Neil Armstrong didn’t go to the Moon. He was sent to the Moon by a skilled and hardworking team known as NASA. Armstrong wasn’t just along for the ride, but he didn’t do it alone. We don’t remember most of the NASA team, but we do remember Armstrong.
The same is true with modern big science. We read about the results, and we might see a quote or two from the primary scientists, but there’s an entire team that makes the scientific findings possible. We remember the show, but not the team behind the curtain.
Take, for example, the Atacama Large Millimeter/submillimeter Array (ALMA). It currently has 64 telescopes working together to study the sky at microwave wavelengths. It’s done some amazing work so far, and it will continue to do amazing work for at least the next 30 years. ALMA is only possible through a collaboration between Europe, the United States and Japan. Each of these have a corresponding research organization (ESO, NRAO, and NAOJ), and each of these organizations are funded through different governmental institutions. In the case of the U.S. it’s the National Science Foundation (NSF), the same institution that’s funded my trip to Chile.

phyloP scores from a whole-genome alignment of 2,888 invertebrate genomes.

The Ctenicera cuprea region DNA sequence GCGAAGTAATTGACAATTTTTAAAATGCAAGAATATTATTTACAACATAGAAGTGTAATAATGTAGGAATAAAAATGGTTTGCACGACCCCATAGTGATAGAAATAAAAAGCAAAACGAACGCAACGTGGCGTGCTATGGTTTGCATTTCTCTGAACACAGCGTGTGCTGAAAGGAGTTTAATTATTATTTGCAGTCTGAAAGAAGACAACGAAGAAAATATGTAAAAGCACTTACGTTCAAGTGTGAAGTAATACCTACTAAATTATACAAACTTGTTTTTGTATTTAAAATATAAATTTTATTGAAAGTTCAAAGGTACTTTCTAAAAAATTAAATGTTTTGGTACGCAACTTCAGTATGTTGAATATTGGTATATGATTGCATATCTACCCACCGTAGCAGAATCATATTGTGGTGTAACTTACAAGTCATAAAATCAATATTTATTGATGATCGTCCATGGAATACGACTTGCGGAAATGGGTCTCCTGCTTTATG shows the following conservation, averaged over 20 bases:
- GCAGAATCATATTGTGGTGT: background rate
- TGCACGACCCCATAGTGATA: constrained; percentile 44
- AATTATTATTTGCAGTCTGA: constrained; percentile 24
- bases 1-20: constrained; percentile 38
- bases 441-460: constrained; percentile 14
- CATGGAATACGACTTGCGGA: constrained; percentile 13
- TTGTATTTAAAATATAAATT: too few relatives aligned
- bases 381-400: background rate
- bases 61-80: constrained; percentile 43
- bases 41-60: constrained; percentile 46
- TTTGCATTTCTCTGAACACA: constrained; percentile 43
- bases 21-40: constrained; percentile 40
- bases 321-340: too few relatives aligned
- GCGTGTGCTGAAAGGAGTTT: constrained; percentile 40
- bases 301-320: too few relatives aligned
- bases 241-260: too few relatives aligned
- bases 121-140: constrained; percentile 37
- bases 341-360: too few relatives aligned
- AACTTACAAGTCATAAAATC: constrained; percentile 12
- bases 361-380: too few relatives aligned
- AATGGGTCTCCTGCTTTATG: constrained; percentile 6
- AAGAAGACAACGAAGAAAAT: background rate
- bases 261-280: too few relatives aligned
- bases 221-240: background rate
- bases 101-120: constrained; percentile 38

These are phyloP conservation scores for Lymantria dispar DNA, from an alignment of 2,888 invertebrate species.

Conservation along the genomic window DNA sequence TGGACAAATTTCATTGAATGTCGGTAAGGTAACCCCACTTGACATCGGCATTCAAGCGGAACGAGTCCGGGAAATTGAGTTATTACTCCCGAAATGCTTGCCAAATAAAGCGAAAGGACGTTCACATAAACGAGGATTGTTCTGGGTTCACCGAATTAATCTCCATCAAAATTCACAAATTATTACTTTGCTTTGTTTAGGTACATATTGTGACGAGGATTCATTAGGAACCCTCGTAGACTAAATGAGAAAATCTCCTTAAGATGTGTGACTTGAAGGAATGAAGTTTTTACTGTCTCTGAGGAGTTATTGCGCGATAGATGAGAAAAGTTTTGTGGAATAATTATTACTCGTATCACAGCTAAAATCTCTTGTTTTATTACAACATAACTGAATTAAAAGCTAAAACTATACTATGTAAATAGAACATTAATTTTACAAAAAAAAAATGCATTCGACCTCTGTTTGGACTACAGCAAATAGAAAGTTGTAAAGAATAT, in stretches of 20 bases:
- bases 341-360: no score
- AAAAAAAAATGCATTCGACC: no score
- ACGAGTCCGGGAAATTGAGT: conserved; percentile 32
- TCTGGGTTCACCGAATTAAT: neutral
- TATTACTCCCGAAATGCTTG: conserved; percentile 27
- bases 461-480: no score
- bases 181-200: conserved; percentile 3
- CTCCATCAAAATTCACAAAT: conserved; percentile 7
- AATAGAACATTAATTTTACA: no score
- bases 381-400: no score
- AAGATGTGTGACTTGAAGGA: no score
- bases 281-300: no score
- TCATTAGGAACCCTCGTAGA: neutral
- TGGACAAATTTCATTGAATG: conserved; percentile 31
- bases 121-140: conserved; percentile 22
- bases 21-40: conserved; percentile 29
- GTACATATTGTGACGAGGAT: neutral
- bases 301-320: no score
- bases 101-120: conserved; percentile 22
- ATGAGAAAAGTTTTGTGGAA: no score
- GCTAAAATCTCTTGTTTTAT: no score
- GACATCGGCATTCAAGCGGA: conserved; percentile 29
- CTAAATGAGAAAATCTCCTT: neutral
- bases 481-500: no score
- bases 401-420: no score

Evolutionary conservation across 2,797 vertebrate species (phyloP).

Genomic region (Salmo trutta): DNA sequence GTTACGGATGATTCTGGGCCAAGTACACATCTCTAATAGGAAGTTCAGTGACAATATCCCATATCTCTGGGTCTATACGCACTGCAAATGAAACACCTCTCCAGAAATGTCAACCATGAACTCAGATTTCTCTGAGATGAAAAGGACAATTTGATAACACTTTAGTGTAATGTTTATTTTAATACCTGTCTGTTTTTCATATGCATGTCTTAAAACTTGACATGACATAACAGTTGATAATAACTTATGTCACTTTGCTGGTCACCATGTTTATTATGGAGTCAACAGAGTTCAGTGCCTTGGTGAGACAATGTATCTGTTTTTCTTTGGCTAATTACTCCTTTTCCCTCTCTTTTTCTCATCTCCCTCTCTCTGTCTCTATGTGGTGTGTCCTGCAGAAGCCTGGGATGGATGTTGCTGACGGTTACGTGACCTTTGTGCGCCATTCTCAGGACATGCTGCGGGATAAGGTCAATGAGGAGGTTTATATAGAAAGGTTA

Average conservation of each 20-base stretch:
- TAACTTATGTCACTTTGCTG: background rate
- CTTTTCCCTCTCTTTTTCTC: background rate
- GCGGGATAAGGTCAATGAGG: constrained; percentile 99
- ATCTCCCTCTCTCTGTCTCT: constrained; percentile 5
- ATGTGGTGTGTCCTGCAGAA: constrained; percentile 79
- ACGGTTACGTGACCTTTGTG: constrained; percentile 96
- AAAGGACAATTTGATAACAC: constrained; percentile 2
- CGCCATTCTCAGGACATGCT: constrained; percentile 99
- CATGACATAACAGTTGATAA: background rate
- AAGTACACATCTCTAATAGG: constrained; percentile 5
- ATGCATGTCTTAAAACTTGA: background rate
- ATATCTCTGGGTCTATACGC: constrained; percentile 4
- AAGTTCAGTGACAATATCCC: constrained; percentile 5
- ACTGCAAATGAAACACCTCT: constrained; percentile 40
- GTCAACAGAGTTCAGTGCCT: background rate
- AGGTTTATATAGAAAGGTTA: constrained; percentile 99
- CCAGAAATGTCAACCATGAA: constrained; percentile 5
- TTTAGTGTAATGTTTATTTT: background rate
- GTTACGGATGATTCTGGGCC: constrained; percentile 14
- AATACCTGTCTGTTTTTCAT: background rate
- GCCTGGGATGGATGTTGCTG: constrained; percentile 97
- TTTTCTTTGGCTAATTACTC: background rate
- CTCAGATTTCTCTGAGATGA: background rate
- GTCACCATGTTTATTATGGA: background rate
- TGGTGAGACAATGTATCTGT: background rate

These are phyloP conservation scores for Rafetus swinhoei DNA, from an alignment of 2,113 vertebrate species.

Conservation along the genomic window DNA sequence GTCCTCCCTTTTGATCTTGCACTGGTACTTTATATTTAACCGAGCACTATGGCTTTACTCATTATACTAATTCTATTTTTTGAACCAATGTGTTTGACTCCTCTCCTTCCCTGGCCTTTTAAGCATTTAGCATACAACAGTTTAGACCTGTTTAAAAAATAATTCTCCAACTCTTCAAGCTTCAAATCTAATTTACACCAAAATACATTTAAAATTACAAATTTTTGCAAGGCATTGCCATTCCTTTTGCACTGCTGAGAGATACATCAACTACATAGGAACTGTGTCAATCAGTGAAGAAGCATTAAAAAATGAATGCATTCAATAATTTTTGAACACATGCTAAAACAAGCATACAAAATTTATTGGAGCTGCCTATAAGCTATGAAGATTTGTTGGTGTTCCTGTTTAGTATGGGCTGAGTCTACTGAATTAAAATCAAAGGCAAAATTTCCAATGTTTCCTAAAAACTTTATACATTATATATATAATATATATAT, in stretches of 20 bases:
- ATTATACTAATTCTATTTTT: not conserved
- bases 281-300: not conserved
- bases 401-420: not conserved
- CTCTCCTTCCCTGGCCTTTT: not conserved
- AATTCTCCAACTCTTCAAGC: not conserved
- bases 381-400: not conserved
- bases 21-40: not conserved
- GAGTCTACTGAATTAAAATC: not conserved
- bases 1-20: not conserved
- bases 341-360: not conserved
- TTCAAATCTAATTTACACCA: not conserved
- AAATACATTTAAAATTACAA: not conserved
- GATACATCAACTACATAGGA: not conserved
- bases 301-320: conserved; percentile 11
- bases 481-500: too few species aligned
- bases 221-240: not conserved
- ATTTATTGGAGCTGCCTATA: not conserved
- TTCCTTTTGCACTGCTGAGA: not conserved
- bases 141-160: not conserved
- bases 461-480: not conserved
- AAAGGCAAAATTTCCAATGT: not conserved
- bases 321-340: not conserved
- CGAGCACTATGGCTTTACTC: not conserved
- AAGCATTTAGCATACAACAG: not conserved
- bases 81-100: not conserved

There are hundreds of people working directly at ALMA. That doesn’t count those that coordinate behind the scenes, including the U.S. Embassy in Chile. Large science projects such as ALMA require both financial and political power to make it happen, and it’s only possible through international collaborations. If you’ve ever served on a committee at work you’ll understand just how amazing these big science collaborations actually are.
But the vast majority of people supporting ALMA and it’s science will never be mentioned in a press release, nor interviewed regarding their contribution to science. But their work behind the curtain is absolutely necessary. Without them, ALMA and other big projects like it wouldn’t be possible.